6th graders seek pay for field-testing exams

After spending 5 1/2 hours field-testing new Common Core exams, Massachusetts sixth graders want to be paid for their time, reports the Ipswich Chronicle.

Ipswich Middle School teacher Alan Laroche’s A and B period math classes tested the Partnership for Assessment of Readiness for College and Careers exam. Students told Laroche that “PARCC is going to be making money from the test, so they should get paid as guinea pigs for helping them out in creating this test.”

Student Brett Beaulieu wrote a letter requesting $1,628. He calculated that’s minimum-wage compensation for 37 students for 330 minutes of work.

He then went on to figure out how many school supplies that amount could buy: 22 new Big Ideas MATH Common Core Student Edition Green textbooks or 8,689 Dixon Ticonderoga #2 pencils.

“Even better, this could buy our school 175,000 sheets of 8 ½” by 11″ paper, and 270 TI-108 calculators,” Beaulieu wrote.

He gathered over 50 signatures from students, as well as from assistant principal Kathy McMahon, principal David Fabrizio and Laroche.

Beaulieu and Laroche sent the letter to PARCC and to U.S. Education Secretary Arne Duncan, reports Reason’s Hit & Run. “Regardless of ideology, it seems like nobody—not teachers, not parents, not local officials, and certainly not sixth graders—likes being a guinea pig in an expensive national education experiment.”

U.S. math lag: It’s not just other people’s kids

Don’t blame poor kids for U.S. students’ mediocre performance on international math exams, write researchers in Education Next.  When the children of college-educated parents are compared, U.S. students do even worse than our international competitors.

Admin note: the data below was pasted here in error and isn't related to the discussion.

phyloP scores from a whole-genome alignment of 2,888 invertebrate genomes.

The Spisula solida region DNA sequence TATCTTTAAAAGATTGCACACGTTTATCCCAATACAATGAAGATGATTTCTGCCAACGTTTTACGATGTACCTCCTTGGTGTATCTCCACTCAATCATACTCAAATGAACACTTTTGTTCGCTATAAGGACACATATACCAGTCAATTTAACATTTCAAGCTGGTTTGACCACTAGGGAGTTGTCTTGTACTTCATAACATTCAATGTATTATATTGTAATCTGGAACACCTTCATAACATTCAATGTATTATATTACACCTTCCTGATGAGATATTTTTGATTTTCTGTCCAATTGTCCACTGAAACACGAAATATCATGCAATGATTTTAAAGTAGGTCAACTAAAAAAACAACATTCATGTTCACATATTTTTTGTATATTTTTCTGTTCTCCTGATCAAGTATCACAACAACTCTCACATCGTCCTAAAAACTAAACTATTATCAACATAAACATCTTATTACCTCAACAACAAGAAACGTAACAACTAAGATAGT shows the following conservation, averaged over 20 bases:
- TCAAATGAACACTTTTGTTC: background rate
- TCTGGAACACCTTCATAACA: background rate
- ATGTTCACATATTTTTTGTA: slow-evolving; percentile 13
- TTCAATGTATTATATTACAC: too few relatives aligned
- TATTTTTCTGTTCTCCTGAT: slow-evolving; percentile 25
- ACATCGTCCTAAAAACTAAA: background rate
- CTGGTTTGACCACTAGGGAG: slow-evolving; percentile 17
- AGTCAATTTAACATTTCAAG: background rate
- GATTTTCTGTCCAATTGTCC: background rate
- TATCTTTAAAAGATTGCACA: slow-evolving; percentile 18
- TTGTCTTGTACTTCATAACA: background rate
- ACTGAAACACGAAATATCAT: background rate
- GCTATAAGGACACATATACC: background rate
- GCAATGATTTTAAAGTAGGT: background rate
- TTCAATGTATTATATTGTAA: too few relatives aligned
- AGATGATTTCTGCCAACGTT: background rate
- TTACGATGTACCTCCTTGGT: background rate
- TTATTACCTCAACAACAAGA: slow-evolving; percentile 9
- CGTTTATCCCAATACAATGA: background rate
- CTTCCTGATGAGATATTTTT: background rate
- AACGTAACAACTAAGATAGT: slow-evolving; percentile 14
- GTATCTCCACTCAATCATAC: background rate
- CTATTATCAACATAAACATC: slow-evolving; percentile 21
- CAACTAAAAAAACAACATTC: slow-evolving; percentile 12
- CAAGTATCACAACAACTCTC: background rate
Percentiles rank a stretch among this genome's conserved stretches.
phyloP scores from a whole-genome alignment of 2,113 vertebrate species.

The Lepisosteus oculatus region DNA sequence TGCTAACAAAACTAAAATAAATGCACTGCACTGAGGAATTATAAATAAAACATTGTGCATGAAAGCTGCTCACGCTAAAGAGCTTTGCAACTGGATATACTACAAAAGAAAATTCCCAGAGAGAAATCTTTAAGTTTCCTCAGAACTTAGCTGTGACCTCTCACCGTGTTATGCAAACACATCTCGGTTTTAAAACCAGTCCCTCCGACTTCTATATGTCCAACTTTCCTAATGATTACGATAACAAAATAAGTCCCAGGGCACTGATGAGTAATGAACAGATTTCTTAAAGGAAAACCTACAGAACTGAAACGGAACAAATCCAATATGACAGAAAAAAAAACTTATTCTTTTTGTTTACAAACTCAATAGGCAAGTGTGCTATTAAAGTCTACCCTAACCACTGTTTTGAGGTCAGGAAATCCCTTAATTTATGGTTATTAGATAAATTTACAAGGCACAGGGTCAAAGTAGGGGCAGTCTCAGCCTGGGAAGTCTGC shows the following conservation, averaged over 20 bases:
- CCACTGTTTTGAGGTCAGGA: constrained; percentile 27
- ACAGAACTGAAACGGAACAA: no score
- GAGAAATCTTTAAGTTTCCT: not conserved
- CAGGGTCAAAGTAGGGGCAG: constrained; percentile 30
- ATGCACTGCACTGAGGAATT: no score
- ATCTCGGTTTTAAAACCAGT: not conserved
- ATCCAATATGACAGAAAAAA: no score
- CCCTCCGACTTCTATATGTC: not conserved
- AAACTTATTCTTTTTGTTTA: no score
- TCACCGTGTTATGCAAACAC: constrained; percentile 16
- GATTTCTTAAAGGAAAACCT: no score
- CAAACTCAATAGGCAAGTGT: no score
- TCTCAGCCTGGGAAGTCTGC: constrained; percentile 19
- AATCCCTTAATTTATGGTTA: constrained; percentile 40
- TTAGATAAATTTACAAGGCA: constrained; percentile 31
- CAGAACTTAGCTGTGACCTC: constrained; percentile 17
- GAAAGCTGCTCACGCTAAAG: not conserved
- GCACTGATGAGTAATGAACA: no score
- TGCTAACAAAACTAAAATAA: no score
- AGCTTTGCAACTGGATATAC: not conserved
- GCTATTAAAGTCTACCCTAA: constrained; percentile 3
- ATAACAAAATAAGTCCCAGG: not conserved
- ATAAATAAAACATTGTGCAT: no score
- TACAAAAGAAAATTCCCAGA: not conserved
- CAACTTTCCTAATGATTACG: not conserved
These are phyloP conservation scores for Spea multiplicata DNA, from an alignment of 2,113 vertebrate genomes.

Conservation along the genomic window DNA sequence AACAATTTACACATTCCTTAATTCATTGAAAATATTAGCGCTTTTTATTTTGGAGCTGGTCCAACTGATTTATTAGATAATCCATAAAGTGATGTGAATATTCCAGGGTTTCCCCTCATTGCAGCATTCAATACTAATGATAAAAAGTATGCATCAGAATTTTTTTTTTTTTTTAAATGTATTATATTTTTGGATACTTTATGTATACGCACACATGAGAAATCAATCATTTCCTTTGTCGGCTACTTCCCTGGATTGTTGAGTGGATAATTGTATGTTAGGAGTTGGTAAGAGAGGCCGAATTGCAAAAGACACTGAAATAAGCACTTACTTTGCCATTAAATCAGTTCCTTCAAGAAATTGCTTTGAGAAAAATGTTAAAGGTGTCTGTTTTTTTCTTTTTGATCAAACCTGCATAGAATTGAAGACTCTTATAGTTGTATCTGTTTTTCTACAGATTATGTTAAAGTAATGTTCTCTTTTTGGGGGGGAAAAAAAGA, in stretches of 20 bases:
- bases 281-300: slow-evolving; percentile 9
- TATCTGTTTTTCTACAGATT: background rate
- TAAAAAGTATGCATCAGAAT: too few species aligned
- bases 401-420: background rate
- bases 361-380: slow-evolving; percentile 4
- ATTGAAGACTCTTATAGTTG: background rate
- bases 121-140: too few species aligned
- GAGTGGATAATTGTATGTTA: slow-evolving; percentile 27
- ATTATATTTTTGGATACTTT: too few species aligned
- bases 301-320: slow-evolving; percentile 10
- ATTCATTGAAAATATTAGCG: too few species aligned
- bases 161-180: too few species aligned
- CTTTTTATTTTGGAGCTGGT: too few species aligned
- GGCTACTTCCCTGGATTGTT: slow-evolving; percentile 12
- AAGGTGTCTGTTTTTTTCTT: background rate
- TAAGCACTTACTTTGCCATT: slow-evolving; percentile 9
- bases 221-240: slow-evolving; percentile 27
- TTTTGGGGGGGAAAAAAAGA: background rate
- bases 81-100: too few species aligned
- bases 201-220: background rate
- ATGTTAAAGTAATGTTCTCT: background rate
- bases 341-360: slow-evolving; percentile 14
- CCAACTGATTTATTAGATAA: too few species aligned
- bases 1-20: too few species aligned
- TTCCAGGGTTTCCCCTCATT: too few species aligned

Overall, the U.S. proficiency rate in math (35 percent) places the country at the 27th rank among the 34 OECD countries that participated in the Program for International Student Assessment (PISA). That ranking is somewhat lower for students from advantaged backgrounds (28th) than for those from disadvantaged ones (20th).

Some states — notably Massachusetts — compare well to OECD students, but they represent a small share of the U.S. population.

In Korea, 46 percent of the children of high school dropouts reach proficiency in math compared to 17 percent of U.S. children with poorly educated parents.

The U.S. ranks 30th in teaching the children of “moderately” educated parents. “The math proficiency rate (26%) for this group is again around half the rate enjoyed by Switzerland (57%), Korea (56%), Germany (52%), and the Netherlands (50%).”

Forty-three percent of U.S. children with college-educated parents are proficient in math. That’s lower than the rate for Koreans whose parents didn’t finish high school. “Countries with high proficiency rates among students from better-educated families include Korea (73%), Poland (71%), Japan (68%), Switzerland (65%), Germany (64%) and Canada (57%).”

“The U.S. education system is . . . weak at the bottom, no less weak at the middle, and just as weak with respect to educating the most-advantaged,” the analysis concludes. Or, as Education Secretary Arne Duncan said, our educational shortcomings are “not just the problems of other person’s children.”

Remember Me Sue

In 1961, Sue Duncan opened an after-school tutoring center for African-American children on Chicago’s South Side. She brought her own three children with her, including her son Arne, who now serves runs the Department of Education. She ran the program for 50 years.

Remember Me Sue: The Documentary on Sue Duncan will premiere tonight at 9pm on PBS Chicago (WTTW 11).

Petrilli talks Common Core

Mike Petrilli of Fordham talks about Common Core standards on C-SPAN.

Russo’s favorite line: Petrilli says Education Secretary Arne Duncan has “some sort of Tourette Syndrome” when he mentions Common Core.”

Fordham’s Kathleen Porter-Magee makes the case for Common Core standards on CNN.